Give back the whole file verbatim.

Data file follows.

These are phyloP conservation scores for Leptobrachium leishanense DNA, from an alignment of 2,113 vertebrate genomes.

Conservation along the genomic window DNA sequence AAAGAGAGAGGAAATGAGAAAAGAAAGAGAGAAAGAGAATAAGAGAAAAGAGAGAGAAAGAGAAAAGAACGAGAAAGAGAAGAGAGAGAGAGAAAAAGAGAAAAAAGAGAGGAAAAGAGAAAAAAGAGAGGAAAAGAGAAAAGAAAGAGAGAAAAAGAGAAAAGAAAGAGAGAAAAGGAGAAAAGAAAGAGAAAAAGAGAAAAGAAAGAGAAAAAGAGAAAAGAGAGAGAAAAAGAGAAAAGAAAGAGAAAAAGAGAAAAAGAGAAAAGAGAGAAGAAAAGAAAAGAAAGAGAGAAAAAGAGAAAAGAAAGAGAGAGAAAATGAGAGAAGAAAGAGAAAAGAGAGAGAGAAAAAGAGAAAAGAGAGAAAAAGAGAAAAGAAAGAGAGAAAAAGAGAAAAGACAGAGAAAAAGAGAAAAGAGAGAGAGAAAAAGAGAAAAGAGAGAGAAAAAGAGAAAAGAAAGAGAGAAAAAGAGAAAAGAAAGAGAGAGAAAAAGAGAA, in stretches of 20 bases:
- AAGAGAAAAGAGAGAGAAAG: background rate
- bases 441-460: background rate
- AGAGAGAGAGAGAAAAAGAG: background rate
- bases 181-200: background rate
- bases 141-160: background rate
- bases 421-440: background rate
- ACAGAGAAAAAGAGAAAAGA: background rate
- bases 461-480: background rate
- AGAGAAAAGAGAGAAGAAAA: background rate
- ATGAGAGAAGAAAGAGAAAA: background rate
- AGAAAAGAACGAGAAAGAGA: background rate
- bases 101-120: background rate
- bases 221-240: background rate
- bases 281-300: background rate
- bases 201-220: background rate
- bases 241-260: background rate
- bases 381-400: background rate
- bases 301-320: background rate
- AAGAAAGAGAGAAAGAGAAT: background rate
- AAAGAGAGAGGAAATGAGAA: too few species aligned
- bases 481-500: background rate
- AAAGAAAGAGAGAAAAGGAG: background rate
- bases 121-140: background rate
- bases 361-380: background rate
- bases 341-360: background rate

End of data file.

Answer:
These are phyloP conservation scores for Leptobrachium leishanense DNA, from an alignment of 2,113 vertebrate genomes.

Conservation along the genomic window DNA sequence AAAGAGAGAGGAAATGAGAAAAGAAAGAGAGAAAGAGAATAAGAGAAAAGAGAGAGAAAGAGAAAAGAACGAGAAAGAGAAGAGAGAGAGAGAAAAAGAGAAAAAAGAGAGGAAAAGAGAAAAAAGAGAGGAAAAGAGAAAAGAAAGAGAGAAAAAGAGAAAAGAAAGAGAGAAAAGGAGAAAAGAAAGAGAAAAAGAGAAAAGAAAGAGAAAAAGAGAAAAGAGAGAGAAAAAGAGAAAAGAAAGAGAAAAAGAGAAAAAGAGAAAAGAGAGAAGAAAAGAAAAGAAAGAGAGAAAAAGAGAAAAGAAAGAGAGAGAAAATGAGAGAAGAAAGAGAAAAGAGAGAGAGAAAAAGAGAAAAGAGAGAAAAAGAGAAAAGAAAGAGAGAAAAAGAGAAAAGACAGAGAAAAAGAGAAAAGAGAGAGAGAAAAAGAGAAAAGAGAGAGAAAAAGAGAAAAGAAAGAGAGAAAAAGAGAAAAGAAAGAGAGAGAAAAAGAGAA, in stretches of 20 bases:
- AAGAGAAAAGAGAGAGAAAG: background rate
- bases 441-460: background rate
- AGAGAGAGAGAGAAAAAGAG: background rate
- bases 181-200: background rate
- bases 141-160: background rate
- bases 421-440: background rate
- ACAGAGAAAAAGAGAAAAGA: background rate
- bases 461-480: background rate
- AGAGAAAAGAGAGAAGAAAA: background rate
- ATGAGAGAAGAAAGAGAAAA: background rate
- AGAAAAGAACGAGAAAGAGA: background rate
- bases 101-120: background rate
- bases 221-240: background rate
- bases 281-300: background rate
- bases 201-220: background rate
- bases 241-260: background rate
- bases 381-400: background rate
- bases 301-320: background rate
- AAGAAAGAGAGAAAGAGAAT: background rate
- AAAGAGAGAGGAAATGAGAA: too few species aligned
- bases 481-500: background rate
- AAAGAAAGAGAGAAAAGGAG: background rate
- bases 121-140: background rate
- bases 361-380: background rate
- bases 341-360: background rate